A year ago today, I woke up, groggy. It was a Sunday morning and some friends and I had gone out for my birthday, ending the festivities at a local gay club. I leaned over and grabbed my phone to check things. That’s when I saw it. There had been a shooting at a nightclub in Orlando. Pulse. I immediately thought of friends in Orlando and reached out to make sure they were OK. I had only been to Pulse a couple of times while I lived in Orlando, but it was a lot of fun and I knew it was pretty popular. No one I knew was there that night. But as we would learn, so many others would forever be changed.
By many accounts, people in Central Florida came together since then in wonderful ways. The nation came together in some ways, too, though in other ways, certain divisions were only made clearer.
Other mass shootings were horrific to me, but none had hit this close to home. It could’ve been me or many of my friends. We were all OK, and yet I still felt so intimately devastated, so I can’t imagine what those who lost loved ones, those who were injured, or those who were there but managed to make it out physically unharmed have gone through.
After Pulse, countless people realized they didn’t know much about our communities and they pledged to learn more. They offered “thoughts and prayers” and maybe helped in person or donated to the victims and their families. These are are wonderful things. But for lasting, tangible, positive change, there must be more.
Many of these people were conservative Christians. As I heard one Orlando-area pastor of an Evangelical megachurch put it, he didn’t really think much about the LGBTQ community before Pulse. He certainly wasn’t the only one. As a gay Christian who grew up in a conservative Evangelical environment, I’ve seen firsthand the actions and rhetoric that push LGBTQ people away and often lead them to become depressed and even to suicide.
So while I’m thankful for “thoughts and prayers,” even from those with whom I disagree, there’s a larger problem and I don’t think it’s being addressed nearly enough in the places that actually need to address it among the people who need to address it.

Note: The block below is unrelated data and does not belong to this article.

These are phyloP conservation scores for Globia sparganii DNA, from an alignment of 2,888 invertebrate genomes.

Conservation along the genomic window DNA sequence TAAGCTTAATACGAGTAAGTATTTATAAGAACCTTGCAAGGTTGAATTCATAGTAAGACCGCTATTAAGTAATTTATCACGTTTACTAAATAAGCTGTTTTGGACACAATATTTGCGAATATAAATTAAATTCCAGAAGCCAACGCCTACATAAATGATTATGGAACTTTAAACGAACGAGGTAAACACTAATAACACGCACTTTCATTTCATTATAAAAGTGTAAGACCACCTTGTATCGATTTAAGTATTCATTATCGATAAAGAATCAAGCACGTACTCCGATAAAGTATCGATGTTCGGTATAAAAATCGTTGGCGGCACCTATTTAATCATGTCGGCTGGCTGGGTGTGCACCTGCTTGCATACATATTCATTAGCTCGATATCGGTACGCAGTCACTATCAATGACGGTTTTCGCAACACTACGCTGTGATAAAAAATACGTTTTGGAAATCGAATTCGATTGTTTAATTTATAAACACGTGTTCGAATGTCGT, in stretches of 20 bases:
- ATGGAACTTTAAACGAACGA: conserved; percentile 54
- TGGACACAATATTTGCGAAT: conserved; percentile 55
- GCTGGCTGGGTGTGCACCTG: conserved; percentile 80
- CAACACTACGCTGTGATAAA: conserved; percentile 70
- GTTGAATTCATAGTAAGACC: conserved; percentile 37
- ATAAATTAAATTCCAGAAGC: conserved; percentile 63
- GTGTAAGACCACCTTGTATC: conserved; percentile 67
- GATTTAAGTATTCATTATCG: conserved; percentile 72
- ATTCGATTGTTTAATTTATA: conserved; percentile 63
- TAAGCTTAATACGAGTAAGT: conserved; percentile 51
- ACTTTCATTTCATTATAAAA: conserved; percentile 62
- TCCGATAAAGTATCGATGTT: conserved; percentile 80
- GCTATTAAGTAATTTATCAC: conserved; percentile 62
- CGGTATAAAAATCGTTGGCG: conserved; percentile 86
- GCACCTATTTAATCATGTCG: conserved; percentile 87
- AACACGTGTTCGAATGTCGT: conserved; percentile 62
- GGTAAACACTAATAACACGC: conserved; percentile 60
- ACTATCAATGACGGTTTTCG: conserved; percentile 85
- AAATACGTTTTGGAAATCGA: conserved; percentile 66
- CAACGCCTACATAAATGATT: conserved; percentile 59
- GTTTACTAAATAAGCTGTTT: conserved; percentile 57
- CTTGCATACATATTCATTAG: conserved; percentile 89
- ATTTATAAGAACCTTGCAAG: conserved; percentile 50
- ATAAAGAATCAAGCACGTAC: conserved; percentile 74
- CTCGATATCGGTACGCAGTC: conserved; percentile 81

Transformation tends to begin from within. So for those folks who were offering “thoughts and prayers” and perhaps even pledged to learn more about us, I want you to ask yourself some questions:
What were my exact Pulse-related prayers like? From what perspective were they being offered?
Were your prayers genuinely just about God providing comfort and peace to grieving people, all children of God created in God’s image? Or were they more about “sinners” turning away from their sin and toward God? Were you genuinely grieving along with us? Or were you just praying to change us?
What have you done since the Pulse tragedy to better understand the LGBTQ and Latinx communities?
Many people pledged to get to know communities they did not know or understand. Did you? If so, have you followed through? I’m not saying you have to magically transform your theological understanding as it relates to the LGBTQ community (as much as I’d love that). I’m just saying you should get to know people who are not like you. Put faces to the “issues” you see in the world. Start there.
What have you done since the Pulse tragedy to help the LGBTQ and Latinx communities?
Have you worked within your church to be more welcoming to these communities, particularly the LGBTQ community? Have you volunteered? Have you had conversations with people within these communities? Have you had conversations with your friends and family who don’t understand these communities and refuse to even try? Have you spoken up when someone uses a slur? Have you contemplated how you can better serve the marginalized?
Does your church and its members contribute to a narrative that demonizes LGBTQ people?
Has your churched discussed this possibility? Has your congregation given thought to becoming more welcoming and affirming? Are LGBTQ people, even those who disagree with you, included in these conversations? Are you willing to do the hard work and operate within the questions and the tension instead of defaulting to what’s comfortable for you? Do you understand that it’s not the job of LGBTQ people to educate you, so when one of us is willing to walk with you on this journey, you should feel thankful and blessed?
Pulse was tragic. For many, it was life-changing. For some, it was life-ending. But we have a choice. We can choose to examine why events like Pulse happen and how we may, even indirectly, be contributing to a narrative that allows things like this to happen.
Moreover, the LGBTQ community, like other marginalized communities, faces a constant barrage of discrimination. And I know for a fact that many of the same people who said they were thinking of me and praying for me and people like me after Pulse were the same people that helped put Donald Trump in office. I struggle with that.
Actions speak louder than words.
So if you truly want to remember and pray for the people who were injured or died at Pulse, and their family and friends, great. Pray away. And then get to work. Honor them with action. Be bold. Be brave. Be courageous. Step out of your comfort zone. Re-examine your beliefs and your preconceived notions. Do the hard work. Because that’s what we need.